The ECB's Thankless Task
It would be hard to script a more challenging context for the European Central Bank's high-stakes policy meeting next week. In a renewed effort to stimulate economic growth and avoid damaging deflation, the central bank is poised to take unprecedented measures.
It must take into account three immediate and complicating considerations: market interest rates have already taken another meaningful step lower, the uncertainty surrounding the Greek election later this month, and the fact that many income-challenged European citizens appear in no mood to be told that higher inflation will be good for them.
On Jan. 22., ECB President Mario Draghi and his governing council colleagues are expected to agree on a new program of large-scale asset purchases, with two immediate goals: to inject more money in the economy, which would lower borrowing costs as a means of stimulating higher economic activity; and to take measures to counter the formation of (potentially self-fulfilling) expectations favoring not just “lowflation” but outright deflation.
The ECB remains, as Bank of France Governor Christian Noyer has said, the “only game in town” when it comes to responsive policy making, and it now appears willing to assume even greater reputational and legal risks to help avert a “lost decade” in Europe. But the difficulty of meeting that enormous challenge with an incomplete tool kit -- and almost single-handedly -- is compounded by circumstances.
First, market interest rates in Europe are generally very low already, raising doubts about the effectiveness of additional ECB balance-sheet operations. In fact, the moves have been so extreme as to also drag down other interest rates, including those on U.S. Treasuries. The yield on 10-year German government bond is now below 0.50 percent. In France, it has fallen to 0.66 percent. And most of the so-called peripheral euro zone countries, with the notable exception of Greece, have yields at or close to historically low levels (including Italy's 1.74 percent).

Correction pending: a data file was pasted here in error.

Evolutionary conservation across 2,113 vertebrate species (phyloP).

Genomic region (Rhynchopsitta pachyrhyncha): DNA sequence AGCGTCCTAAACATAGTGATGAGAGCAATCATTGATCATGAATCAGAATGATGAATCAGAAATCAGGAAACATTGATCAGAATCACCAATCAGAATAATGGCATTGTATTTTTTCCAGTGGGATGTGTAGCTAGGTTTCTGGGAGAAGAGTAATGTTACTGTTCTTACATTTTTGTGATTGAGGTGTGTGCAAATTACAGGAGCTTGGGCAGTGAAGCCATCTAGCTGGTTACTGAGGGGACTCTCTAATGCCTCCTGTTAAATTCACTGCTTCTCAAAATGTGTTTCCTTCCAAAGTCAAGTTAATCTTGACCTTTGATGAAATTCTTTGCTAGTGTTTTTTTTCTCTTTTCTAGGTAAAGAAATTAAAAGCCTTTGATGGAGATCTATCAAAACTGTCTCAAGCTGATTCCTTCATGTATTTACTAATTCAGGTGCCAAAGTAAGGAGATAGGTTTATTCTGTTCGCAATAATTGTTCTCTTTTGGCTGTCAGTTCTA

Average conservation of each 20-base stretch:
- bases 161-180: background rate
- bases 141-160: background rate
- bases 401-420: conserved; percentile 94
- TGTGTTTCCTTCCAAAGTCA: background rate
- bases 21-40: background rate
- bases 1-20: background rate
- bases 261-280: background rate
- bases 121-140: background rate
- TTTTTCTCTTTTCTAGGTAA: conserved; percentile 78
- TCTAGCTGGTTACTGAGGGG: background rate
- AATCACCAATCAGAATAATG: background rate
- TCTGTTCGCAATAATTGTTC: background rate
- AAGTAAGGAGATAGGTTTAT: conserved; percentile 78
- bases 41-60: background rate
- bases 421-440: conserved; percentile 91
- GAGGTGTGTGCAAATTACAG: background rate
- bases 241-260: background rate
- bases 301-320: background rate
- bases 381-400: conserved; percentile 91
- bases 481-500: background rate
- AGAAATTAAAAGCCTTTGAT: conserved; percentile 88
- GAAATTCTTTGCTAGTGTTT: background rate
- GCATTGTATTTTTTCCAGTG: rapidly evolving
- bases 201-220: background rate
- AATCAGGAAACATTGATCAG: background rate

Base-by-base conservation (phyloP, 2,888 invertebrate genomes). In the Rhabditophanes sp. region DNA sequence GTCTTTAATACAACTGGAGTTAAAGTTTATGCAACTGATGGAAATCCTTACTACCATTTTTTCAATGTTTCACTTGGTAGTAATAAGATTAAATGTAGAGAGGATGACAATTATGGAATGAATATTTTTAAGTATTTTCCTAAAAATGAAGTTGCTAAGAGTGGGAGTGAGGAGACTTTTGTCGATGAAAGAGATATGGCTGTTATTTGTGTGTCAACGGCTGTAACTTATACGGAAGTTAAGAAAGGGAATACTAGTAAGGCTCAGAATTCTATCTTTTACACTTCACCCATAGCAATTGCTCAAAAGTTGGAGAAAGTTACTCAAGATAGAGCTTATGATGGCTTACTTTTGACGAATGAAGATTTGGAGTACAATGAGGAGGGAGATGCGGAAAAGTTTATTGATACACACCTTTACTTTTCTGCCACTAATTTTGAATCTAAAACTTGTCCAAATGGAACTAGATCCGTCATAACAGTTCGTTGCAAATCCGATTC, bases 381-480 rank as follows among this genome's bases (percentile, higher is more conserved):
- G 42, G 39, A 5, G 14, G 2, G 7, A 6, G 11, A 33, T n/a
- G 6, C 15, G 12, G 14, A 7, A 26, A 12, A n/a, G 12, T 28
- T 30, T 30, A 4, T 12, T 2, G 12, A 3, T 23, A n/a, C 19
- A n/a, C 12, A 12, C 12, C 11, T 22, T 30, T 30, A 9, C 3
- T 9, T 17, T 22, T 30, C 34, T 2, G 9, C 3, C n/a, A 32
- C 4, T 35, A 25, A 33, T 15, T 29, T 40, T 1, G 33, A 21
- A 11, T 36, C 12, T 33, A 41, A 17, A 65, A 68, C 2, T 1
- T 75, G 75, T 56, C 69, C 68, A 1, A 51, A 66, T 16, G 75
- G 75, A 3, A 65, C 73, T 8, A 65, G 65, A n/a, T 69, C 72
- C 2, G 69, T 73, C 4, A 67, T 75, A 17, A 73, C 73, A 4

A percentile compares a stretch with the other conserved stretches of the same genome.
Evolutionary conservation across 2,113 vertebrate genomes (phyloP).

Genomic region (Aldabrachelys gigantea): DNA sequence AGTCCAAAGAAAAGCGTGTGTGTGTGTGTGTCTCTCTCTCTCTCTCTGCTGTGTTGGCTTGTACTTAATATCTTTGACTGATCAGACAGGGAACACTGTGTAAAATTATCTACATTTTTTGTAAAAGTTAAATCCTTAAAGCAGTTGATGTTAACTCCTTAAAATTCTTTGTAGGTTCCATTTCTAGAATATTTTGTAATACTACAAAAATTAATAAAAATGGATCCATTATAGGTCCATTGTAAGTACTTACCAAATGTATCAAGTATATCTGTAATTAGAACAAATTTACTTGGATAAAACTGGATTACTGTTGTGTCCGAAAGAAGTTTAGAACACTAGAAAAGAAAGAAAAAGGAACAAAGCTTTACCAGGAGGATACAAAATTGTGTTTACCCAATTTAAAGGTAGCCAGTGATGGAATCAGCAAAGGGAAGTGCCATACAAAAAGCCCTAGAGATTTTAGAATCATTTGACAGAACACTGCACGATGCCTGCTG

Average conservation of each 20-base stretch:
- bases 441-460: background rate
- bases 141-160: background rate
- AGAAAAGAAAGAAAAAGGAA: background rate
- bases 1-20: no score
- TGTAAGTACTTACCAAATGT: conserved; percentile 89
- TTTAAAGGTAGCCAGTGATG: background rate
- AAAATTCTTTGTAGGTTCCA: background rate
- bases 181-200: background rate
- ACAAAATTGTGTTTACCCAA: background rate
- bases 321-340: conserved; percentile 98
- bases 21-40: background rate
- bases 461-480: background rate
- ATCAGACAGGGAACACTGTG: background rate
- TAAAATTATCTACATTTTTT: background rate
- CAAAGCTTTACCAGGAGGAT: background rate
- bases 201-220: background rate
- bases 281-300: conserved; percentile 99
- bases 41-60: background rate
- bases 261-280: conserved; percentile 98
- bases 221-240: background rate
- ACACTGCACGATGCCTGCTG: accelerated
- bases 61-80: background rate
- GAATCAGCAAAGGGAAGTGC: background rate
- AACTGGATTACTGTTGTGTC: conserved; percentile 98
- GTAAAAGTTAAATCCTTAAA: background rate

Second, the political landscape is far from accommodating. Many European countries are experiencing a rise in the popularity of non-traditional political parties whose economic policies, to the extent that they can be defined, have a distinct non-establishment tilt. In the case of Greece, which is already heavily indebted to the ECB, the central bank has to weigh whether to take on even greater payments risk before the Jan. 25 election, whose outcome is very uncertain.
Third, the ECB is targeting higher inflation even as the average European’s real income has been frustratingly stagnant. This, of course, is in the context of larger economic interactions in which even usually straightforward developments -- such as a sharp decline in oil prices that unambiguously benefits European consumers and companies -- can breed anxiety because of their potential to contribute to general deflationary forces.
All this adds up to an unfortunate situation. In today’s constrained policy world, the ECB and other central banks are compelled to operate in conditions that are far from ideal. And because they carry a disproportionate share of the policy burden -- indeed, almost all of it -- central banks are under intense public scrutiny, and must pursue noble objectives with partial tools and insufficient support from other policy making entities.
If the central banks' task were an Olympic event judged by the degree of execution difficulty, they would most likely end up with admirable scores. But it is not. Central banks will be judged by their success in delivering on ambitious macroeconomic objectives with frustratingly partial means. The prospects aren't reassuring.
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